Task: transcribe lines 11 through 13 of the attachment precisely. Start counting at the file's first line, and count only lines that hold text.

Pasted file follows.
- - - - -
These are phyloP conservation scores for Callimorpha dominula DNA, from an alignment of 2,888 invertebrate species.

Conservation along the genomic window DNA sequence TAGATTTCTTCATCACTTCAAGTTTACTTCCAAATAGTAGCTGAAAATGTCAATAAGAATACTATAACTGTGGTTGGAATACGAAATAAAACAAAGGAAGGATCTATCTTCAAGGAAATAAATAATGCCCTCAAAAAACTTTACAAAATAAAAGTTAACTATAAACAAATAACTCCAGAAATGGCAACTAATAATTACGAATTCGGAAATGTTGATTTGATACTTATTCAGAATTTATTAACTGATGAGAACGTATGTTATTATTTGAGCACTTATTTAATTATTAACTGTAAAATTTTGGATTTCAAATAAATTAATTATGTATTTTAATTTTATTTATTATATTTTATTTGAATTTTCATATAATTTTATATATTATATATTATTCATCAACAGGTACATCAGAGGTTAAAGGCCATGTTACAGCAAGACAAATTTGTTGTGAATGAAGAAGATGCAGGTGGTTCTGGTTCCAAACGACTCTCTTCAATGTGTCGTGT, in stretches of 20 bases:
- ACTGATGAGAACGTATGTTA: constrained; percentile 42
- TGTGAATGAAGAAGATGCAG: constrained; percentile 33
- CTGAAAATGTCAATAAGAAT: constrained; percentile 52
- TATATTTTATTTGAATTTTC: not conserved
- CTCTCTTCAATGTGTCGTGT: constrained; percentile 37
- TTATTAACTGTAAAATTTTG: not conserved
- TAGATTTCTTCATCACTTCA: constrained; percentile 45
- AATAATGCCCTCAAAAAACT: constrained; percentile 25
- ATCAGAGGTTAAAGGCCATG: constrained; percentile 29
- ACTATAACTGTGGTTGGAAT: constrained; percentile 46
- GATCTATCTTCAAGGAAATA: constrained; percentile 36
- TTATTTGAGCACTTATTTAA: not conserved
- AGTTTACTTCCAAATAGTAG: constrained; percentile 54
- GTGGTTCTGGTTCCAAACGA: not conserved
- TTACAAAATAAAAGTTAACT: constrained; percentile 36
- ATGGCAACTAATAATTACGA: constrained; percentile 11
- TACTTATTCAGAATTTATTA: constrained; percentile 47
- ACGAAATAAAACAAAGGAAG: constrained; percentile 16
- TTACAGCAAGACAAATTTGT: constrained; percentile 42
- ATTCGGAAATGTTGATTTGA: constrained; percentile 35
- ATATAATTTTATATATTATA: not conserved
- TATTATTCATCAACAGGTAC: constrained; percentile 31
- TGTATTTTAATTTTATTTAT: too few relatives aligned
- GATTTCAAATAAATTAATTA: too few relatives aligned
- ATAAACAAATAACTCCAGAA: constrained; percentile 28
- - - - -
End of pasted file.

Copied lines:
- ATCAGAGGTTAAAGGCCATG: constrained; percentile 29
- ACTATAACTGTGGTTGGAAT: constrained; percentile 46
- GATCTATCTTCAAGGAAATA: constrained; percentile 36